Although the 0-62mph time of 13.4 seconds and 98mph maximum speed wouldn’t appear to set the world alight, on the road, the Traveller is not lacking in performance. It accelerates smartly, and is refined throughout the rev range – never does it feel stressed, even when climbing steep hills.
You need change gear a lot to keep it flowing swiftly. But the six-speed manual gearbox is light and reasonably slick in use, and you’ll not find changing between gears a chore.
Peugeot Traveller 2.0-litre BlueHDI driving
Just like its smaller sibling, the 2.0-litre comes with two power outputs – 150 and 180hp. There’s plenty of pulling power on offer, with 370 and 400Nm, respectively, to play with – and unless you’re living in the Alps and fully laden, neither will struggle.
If you want an automatic with the larger engine, you will have to choose the six-speed automatic version. In reality, few drivers will benefit from going for the 180hp derivative. Like the 1.6-litre version, Performance isn’t a priority, but neither does it feel lacking. The claimed 0-62mph times for both the 150hp and 180hp versions are 11.0 seconds, while the maximum speed it also identical at 106mph.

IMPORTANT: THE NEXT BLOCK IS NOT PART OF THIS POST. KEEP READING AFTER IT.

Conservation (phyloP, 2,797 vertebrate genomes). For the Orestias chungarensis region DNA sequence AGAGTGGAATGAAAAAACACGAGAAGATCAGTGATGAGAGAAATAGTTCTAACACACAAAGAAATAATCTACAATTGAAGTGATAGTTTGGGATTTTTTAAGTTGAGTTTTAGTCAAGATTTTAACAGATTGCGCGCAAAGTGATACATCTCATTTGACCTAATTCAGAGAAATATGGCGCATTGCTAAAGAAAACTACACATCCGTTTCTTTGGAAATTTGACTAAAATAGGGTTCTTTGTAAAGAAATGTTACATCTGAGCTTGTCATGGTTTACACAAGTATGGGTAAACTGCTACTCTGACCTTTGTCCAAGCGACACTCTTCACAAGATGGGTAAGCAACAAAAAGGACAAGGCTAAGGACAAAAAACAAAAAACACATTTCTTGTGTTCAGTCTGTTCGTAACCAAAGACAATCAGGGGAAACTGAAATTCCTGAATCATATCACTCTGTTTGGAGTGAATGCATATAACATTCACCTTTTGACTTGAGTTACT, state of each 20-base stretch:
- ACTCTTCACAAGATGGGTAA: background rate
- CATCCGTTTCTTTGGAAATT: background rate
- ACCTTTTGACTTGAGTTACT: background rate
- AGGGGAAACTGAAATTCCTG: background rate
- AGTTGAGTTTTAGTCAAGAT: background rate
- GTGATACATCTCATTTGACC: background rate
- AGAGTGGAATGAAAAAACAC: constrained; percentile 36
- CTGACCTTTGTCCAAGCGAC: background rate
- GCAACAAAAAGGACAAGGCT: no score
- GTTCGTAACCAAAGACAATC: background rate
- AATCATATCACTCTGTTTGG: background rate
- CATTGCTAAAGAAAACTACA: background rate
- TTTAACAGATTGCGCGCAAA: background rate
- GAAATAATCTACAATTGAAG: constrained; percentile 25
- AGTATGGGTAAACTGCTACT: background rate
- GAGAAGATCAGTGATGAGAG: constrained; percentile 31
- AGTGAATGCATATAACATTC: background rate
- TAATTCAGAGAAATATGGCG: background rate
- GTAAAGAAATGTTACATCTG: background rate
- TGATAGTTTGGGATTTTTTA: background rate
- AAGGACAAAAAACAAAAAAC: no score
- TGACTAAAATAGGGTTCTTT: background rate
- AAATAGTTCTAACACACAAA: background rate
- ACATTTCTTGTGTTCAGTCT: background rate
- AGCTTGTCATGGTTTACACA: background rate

It doesn't drive that much like a van
Let’s be honest here, it’s highly unlikely that handling will be high on the list of your priorities when considering buying a Traveller. But equally, drivers now demand all vehicles to be easy to drive, and capable of going around corners without being scary. And on that score, the Traveller passes muster.
It is easy to drive, though, with great all-round visibility courtesy of that high-set driving position, slim pillars and acres of glass. The steering is light, albeit low geared and lacking in feel, so you will have to twirl your arms a fair bit in tighter turns.
But it’s easy to place on the road, feels solid and secure, and despite being almost five metres in length it feels nice and manoeuvrable in tighter spaces. Even the turning circle is tight although, at four turns from lock-to-lock, you’ll find it a cumbersome process finding out.
Inside the Traveller